Jerry Brown's Cap-And-Trade Is Really Pollute-And-Profit

Governor Jerry Brown made an impassioned plea today that Senators pass AB 398—his signature legislation to extend the state’s cap-and-trade program, saying: “This is the most important vote of your life.” He is right about that. 

Senators must choose whether they will get on board with the governor’s giveaway to Big Oil, or develop a functional climate policy that actually reduces emissions from refineries, power plants, and other fixed industrial operations in the state.

The Legislative Analyst’s Office official analysis of the bill finds that the cap-and-trade program, as structured right now under the proposed legislation, will prevent California from meeting its statutory mandate to cut carbon emissions to 40 percent below 1990 levels by 2030. 

Here’s how Brown’s legislation practically pays Big Oil to pollute. 

First, the legislation exempts oil and gas companies from direct regulation of their carbon emissions. Local air districts were directly regulating carbon emissions from refineries and the Air Resources Board did the same for cars and trucks, and was preparing to lower the boom on refineries. 

Refineries will no longer face the threat of new requirements forcing them to install equipment to cut emissions at their source.

The legislation bans ARB from directly regulating refineries, power plants and other “stationary” sources of carbon emissions, relegating it to using only the cap-and-trade program to slash emissions.

But it is precisely such direct regulation of greenhouse gas emissions from such sources as cars, trucks and refineries that the LAO credits for 80% of the emission reductions CA has achieved since the-cap-and trade program went into effect in 2012.

Then, Brown's legislation hobbles the cap-and-trade program, ensuring industry won’t have to make significant emission reductions.  

This is achieved, in part, by continuing to give more than a quarter of the pollution allowances available under the cap-and-trade program to industry for free.

Refineries, oil and gas producers and distributors get nearly three quarters of those freebies when a strong cap-and-trade program would make industry pay for those allowances in order to incentivize cuts to carbon emissions. Those freebies were worth $3.1 billion dollars to Big Oil from 2013 through 2016.

The cap-and-trade program is also hobbled by extending the “banking” of unused pollution allowances.

This means industry can use its stockpile of pollution credits to flood the market and delay real emission reductions they would otherwise have to make after 2020. 

The program also continues “offsets” that allow polluters to make small investments in various environmental projects instead of making emission reductions.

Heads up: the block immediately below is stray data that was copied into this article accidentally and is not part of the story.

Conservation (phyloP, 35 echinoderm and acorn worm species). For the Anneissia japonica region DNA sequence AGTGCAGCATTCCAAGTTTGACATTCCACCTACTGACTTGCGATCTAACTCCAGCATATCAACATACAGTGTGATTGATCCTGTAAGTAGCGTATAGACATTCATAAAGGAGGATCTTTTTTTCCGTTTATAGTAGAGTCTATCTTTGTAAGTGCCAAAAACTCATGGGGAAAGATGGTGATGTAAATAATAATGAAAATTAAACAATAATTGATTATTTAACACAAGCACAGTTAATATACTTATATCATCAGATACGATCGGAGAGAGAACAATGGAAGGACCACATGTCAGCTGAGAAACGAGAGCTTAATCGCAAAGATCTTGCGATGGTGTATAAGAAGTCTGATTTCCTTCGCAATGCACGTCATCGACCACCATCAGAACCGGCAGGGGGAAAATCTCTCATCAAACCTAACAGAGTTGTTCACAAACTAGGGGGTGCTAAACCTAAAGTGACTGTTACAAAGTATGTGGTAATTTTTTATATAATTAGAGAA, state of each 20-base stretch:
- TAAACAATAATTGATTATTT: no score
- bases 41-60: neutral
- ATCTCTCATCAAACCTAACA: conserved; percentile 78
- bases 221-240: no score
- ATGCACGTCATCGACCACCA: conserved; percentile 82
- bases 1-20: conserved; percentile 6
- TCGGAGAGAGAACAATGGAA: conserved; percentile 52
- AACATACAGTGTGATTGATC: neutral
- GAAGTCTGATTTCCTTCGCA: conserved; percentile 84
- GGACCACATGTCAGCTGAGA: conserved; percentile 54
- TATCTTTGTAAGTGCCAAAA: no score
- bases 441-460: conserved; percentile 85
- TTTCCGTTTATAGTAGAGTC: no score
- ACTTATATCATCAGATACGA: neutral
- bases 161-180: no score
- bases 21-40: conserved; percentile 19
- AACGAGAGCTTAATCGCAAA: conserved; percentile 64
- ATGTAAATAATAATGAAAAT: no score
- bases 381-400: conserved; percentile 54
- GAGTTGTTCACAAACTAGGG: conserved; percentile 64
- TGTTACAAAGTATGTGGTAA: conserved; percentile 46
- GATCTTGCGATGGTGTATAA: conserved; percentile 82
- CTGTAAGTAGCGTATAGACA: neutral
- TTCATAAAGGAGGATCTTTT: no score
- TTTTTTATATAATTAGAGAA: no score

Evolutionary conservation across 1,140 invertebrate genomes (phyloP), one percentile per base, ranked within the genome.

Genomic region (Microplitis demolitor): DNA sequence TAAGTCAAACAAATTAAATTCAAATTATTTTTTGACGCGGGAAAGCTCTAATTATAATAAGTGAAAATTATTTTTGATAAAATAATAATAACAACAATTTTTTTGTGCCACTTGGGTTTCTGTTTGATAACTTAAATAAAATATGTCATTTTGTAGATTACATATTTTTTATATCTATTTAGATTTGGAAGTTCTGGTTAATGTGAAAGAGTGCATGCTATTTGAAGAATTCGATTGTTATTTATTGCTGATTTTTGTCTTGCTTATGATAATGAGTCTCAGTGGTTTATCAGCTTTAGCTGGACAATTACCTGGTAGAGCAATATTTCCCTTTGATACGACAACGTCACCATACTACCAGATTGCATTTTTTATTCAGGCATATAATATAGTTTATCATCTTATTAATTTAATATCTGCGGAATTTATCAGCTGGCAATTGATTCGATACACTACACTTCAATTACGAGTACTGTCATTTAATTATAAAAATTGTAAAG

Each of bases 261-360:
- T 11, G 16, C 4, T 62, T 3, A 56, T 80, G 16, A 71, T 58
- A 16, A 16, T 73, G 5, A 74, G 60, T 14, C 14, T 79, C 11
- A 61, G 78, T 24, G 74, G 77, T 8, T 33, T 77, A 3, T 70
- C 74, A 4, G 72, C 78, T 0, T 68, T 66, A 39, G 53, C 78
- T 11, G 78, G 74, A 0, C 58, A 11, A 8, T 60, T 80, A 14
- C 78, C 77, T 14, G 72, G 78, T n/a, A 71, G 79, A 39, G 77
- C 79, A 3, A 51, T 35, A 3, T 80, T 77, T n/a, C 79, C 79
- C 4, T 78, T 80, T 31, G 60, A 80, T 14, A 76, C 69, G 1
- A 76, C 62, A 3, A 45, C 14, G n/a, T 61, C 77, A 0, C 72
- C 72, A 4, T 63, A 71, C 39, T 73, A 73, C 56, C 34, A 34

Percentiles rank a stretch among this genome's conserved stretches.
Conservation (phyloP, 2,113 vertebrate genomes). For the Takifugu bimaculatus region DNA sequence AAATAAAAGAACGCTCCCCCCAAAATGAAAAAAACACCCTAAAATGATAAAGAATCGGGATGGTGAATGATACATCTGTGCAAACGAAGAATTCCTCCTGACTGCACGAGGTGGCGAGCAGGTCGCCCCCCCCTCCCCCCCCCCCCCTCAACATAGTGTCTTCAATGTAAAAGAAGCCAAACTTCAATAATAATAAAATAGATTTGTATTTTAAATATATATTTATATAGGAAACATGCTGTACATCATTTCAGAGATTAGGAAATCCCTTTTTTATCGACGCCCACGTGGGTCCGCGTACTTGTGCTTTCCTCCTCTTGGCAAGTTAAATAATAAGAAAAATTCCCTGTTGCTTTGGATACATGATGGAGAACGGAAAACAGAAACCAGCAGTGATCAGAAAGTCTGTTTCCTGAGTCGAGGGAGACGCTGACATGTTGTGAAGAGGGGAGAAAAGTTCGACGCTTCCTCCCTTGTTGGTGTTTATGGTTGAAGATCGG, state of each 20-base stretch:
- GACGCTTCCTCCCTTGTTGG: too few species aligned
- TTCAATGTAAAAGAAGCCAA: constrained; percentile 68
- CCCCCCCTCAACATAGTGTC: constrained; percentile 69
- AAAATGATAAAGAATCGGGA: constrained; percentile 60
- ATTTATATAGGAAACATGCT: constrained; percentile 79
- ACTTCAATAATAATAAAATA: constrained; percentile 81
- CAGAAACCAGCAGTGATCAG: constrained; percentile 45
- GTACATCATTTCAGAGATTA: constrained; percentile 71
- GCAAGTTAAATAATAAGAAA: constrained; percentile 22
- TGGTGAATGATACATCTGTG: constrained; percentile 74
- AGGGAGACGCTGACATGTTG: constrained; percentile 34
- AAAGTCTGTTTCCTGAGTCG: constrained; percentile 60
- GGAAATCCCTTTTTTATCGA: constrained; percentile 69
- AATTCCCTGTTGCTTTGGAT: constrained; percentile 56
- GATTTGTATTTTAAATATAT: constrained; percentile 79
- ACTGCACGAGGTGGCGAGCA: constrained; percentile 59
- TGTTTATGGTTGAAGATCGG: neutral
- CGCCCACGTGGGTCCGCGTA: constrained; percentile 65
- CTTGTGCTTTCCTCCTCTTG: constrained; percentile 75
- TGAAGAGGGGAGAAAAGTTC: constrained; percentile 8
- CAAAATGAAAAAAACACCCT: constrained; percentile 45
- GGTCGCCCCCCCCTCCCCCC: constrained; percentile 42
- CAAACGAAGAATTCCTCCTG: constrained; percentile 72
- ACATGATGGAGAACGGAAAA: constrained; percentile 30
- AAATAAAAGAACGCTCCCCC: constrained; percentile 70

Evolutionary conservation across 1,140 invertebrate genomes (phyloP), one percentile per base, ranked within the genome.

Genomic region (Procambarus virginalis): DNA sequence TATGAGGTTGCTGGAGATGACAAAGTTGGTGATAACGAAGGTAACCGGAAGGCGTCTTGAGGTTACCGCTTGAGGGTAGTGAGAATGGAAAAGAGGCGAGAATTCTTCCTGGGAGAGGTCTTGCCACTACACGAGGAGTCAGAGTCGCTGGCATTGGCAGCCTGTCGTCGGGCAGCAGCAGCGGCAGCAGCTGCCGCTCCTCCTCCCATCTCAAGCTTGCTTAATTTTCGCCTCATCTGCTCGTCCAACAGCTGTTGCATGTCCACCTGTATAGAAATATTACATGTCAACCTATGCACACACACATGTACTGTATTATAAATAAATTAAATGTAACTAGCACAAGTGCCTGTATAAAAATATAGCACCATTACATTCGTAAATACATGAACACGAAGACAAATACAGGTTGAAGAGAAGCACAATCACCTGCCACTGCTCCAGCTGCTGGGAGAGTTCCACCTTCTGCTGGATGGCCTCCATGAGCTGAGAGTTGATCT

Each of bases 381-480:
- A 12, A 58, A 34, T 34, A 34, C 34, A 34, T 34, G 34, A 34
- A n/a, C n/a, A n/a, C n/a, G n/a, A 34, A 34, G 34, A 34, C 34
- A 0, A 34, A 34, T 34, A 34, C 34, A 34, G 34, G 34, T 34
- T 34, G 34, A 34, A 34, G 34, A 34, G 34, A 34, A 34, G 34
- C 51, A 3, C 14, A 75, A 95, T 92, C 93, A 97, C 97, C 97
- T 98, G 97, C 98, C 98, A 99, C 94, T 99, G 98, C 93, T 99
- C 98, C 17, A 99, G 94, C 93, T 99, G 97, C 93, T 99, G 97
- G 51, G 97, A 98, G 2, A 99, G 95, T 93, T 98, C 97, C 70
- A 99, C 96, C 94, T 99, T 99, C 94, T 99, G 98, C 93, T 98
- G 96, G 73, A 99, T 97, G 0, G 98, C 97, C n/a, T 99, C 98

Energy economist Danny Cullenward estimates that if the legislature does not eliminate these loopholes, they could account for most, if not all, of the reductions required in the extended cap-and-trade program. That way industry gets to keep polluting with no incentive to stop.

Brown's plan extends tax breaks to manufacturers under the existing program and adds another industry to the mix—the electric power industry, including utilities building fossil-fuel power plants. 

The LAO estimates the total state tax break will amount to more than $300 million a year. That’s at least $3 billion over a decade. It will be paid for out of the funds that the carbon trading market will generate. Those funds should be used to cut carbon emissions or mitigate costs to consumers, not cover tax breaks for polluters so they can increase emissions.

In response to an outcry from environmental justice advocates and local air regulators who want to protect low-income communities of color that are largely home to refineries and other polluters in the state, Brown embraced a companion bill, AB 617. The bill is supposed to address concerns about toxic air pollution emitted together with carbon.

The legislation mandates that toxic air pollution be monitored in such communities, when we don't need monitoring to know that lead, sulfur oxide, nitrogen oxide, carbon monoxide and other chemical emissions lead to asthma, heart disease, and cancer. This is also an unfunded mandate, that does not place the costs of improving air quality where they should go—onto polluters. 

Jerry Brown's cap-and-trade program protects businesses by using tax breaks, free allowances, and other loopholes. But it leaves Californians in the dust with no rebates from cap-and-trade to protect them from the whims of refiners who love to use California's climate laws as an excuse to jack up prices for consumers.

Jerry Brown is spinning the story of his cap-and-trade extension as a “tragedy for the world” if he loses. But it will be a tragedy for California, if he wins it, because lawmakers will be voting for a plan that puts the bulk of the costs onto all Californians while falling short of the ambitious climate goals that Governor Brown himself ordered the state to achieve just a few short years ago.

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